Calling To Me [poem by John O’Brien]

[Editor: This poem by John O’Brien was published in Around the Boree Log and Other Verses, 1921.]

Calling To Me

Through the hush of my heart in the spell of its dreaming
Comes the song of a bush boy glad-hearted and free;
Oh, the gullies are green where the sunlight is streaming,
And the voice of that youngster is calling to me.

It is calling to me with a haunting insistence,
And my feet wander off on a hoof-beaten track,
Till I hear the old magpies away in the distance
With a song of the morning that’s calling me back.

It is calling me back, for the dew’s on the clover,
And the colours are mellow on mountain and tree:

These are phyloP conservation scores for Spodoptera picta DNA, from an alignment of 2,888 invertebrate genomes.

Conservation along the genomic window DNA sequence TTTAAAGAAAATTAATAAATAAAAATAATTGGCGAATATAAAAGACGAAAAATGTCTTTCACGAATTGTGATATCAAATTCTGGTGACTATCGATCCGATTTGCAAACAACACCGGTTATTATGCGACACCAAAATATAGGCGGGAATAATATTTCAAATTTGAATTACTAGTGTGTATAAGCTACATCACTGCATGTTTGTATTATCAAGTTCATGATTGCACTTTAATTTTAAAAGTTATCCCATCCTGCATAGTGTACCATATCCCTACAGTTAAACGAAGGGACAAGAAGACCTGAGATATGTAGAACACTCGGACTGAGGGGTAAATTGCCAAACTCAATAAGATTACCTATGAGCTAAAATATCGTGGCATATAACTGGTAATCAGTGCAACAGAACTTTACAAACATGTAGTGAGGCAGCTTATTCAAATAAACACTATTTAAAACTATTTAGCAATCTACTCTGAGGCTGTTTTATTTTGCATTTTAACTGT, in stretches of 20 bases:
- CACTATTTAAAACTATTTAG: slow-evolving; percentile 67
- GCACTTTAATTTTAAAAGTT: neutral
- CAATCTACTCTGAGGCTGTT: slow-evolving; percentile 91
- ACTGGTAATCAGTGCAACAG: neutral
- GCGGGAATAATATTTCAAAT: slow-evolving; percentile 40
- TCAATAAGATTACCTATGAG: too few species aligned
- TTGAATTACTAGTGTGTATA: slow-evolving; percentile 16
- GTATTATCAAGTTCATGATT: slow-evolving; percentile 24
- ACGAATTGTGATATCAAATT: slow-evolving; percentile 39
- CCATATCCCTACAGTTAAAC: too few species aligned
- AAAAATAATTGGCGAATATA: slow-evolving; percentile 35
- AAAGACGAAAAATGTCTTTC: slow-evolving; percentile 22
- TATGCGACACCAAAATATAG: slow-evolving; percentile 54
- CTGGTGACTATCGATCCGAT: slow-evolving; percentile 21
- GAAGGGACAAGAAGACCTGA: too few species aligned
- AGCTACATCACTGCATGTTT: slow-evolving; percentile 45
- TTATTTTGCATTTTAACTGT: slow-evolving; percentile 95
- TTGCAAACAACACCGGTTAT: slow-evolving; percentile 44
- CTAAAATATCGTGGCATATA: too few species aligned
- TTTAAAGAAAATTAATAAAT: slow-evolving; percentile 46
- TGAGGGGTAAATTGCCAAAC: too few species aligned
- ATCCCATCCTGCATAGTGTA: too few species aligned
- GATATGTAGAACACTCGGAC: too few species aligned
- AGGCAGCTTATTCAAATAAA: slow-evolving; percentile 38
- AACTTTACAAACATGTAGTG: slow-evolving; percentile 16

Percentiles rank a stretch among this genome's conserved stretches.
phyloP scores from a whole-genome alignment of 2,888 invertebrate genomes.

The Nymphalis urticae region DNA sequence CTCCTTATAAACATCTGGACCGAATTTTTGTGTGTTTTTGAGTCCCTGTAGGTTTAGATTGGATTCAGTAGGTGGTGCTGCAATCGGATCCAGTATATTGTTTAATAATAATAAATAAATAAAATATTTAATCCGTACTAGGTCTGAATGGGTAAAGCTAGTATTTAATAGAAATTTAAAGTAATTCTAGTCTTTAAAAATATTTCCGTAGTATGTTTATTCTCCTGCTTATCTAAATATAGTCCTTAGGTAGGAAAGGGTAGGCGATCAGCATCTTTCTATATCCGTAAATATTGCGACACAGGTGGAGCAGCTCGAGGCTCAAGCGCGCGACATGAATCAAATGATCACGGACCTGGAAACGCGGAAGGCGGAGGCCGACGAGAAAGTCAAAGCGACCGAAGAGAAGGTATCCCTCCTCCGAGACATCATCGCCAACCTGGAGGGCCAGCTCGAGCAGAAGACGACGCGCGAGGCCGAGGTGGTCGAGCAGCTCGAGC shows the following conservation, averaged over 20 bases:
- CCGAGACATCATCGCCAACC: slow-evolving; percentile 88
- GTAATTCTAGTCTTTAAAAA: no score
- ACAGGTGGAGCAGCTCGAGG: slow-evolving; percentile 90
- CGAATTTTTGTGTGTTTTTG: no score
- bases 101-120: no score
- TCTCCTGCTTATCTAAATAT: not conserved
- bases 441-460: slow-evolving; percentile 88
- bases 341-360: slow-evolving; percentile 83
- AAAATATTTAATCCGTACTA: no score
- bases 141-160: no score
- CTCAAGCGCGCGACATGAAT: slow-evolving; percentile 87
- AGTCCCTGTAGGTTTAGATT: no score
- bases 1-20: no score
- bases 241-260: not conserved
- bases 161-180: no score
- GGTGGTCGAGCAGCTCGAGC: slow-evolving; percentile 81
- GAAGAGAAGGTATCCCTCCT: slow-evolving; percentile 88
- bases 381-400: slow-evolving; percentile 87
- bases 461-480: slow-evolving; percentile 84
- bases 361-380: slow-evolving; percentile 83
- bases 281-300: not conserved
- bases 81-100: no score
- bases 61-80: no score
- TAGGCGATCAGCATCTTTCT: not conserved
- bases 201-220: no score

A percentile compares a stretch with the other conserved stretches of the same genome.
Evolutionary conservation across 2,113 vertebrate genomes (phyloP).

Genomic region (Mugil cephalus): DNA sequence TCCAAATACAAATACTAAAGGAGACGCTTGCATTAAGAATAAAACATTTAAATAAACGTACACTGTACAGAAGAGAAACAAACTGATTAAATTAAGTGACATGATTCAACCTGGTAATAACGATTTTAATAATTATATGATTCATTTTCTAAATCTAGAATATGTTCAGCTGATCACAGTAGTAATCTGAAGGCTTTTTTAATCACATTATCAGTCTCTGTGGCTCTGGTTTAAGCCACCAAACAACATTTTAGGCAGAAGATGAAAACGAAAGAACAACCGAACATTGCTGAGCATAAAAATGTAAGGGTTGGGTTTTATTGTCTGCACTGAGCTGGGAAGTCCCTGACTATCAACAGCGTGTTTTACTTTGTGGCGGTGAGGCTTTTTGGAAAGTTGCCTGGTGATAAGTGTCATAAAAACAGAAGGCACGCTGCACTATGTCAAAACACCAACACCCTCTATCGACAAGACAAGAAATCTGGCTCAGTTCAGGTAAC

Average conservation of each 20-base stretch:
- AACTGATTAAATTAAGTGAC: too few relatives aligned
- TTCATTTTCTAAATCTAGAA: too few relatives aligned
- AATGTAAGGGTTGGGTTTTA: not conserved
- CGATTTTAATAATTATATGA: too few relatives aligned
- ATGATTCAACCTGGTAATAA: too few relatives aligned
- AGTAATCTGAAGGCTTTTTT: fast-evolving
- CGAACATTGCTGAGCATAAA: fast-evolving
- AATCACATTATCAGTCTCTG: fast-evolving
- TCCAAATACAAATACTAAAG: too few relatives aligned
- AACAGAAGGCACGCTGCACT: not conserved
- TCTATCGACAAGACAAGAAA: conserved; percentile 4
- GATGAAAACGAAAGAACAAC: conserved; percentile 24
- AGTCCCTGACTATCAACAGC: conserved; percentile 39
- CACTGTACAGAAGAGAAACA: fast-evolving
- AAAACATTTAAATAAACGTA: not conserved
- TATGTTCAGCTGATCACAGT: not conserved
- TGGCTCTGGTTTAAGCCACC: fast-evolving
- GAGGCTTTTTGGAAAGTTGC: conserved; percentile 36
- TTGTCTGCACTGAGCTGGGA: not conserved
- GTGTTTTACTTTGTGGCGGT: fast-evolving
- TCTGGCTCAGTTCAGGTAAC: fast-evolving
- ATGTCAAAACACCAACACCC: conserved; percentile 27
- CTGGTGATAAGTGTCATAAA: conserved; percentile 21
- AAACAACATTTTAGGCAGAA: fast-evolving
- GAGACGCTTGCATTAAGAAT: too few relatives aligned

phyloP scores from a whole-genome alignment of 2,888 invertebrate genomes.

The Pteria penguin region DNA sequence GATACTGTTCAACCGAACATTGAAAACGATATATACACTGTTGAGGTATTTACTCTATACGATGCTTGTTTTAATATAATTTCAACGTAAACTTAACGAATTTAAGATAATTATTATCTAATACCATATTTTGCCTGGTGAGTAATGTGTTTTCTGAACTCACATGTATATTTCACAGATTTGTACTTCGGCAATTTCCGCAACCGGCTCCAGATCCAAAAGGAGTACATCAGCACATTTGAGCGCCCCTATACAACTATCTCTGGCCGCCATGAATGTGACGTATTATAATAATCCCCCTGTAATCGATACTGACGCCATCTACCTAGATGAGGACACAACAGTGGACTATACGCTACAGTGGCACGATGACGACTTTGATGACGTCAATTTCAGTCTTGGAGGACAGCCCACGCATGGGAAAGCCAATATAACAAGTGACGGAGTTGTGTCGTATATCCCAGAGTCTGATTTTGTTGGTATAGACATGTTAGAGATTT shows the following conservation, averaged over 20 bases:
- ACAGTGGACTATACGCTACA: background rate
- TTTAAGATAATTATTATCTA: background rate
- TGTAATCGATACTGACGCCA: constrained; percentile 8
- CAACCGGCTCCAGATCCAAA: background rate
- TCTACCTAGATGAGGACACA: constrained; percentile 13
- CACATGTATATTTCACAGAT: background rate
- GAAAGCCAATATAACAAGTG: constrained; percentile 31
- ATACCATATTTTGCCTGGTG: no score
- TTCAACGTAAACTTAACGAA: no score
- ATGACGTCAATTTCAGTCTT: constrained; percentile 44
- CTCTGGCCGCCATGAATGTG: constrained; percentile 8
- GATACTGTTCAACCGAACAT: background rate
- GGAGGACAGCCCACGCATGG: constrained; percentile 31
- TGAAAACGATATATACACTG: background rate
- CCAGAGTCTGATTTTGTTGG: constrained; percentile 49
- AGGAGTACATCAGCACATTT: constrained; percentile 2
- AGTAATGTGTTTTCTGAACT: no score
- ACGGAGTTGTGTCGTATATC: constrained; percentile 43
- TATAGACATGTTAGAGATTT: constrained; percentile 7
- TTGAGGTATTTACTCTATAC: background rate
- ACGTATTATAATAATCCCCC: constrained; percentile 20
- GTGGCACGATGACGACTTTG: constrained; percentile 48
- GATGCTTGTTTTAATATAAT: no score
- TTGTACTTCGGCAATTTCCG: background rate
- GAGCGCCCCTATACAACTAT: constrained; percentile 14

Oh, the gold has gone gray in the heart of the rover,
And the bush in the sunshine is calling to me.

It is calling to me, though the breezes are telling
Gay troubadour tales to the stars as they roam;
For the tapers are lit in the humble old dwelling,
And the love that it sheltered is calling me home.

It is calling me home — but the white road lies gleaming,
And afar from it all must I tarry and dree;
Just an echo far off, in the hush of my dreaming,
Is the voice of a youngster that’s calling to me.



Published in:
John O’Brien. Around the Boree Log and Other Verses, Angus & Robertson, Sydney, 1921

Editor’s notes:
dree = to endure
tarry = to stay longer than intended

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